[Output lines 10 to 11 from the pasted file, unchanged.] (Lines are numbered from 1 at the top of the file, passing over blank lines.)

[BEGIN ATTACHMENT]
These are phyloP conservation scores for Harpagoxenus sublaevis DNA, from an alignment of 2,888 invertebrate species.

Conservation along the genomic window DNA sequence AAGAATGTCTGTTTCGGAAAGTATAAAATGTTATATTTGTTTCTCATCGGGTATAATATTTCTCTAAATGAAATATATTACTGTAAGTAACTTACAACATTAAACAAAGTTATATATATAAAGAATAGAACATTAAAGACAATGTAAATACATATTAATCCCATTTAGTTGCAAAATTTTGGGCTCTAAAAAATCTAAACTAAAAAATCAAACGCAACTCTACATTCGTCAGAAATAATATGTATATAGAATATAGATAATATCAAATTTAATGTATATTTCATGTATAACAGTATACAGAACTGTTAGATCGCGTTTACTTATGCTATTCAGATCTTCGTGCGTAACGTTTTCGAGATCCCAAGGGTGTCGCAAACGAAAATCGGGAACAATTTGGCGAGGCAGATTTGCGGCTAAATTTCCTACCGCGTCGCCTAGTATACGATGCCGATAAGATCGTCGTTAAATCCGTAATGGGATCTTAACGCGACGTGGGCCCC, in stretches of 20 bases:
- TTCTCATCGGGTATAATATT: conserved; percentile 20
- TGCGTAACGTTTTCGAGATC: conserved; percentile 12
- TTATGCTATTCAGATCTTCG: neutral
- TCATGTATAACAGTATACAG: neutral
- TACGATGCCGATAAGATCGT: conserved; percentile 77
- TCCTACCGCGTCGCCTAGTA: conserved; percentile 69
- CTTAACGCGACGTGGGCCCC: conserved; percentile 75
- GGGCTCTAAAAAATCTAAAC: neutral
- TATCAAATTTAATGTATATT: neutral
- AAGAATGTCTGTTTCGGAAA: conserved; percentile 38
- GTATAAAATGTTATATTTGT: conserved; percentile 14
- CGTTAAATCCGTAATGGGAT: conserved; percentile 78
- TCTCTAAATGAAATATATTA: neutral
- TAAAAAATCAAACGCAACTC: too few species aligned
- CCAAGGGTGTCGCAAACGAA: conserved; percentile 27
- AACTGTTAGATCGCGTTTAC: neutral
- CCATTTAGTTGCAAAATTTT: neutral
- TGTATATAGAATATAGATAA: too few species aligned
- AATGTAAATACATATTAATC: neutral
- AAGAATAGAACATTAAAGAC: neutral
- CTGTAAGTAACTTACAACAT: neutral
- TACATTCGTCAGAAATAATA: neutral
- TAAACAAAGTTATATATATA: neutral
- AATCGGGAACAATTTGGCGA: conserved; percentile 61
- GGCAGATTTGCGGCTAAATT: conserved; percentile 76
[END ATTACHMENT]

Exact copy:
- GGGCTCTAAAAAATCTAAAC: neutral
- TATCAAATTTAATGTATATT: neutral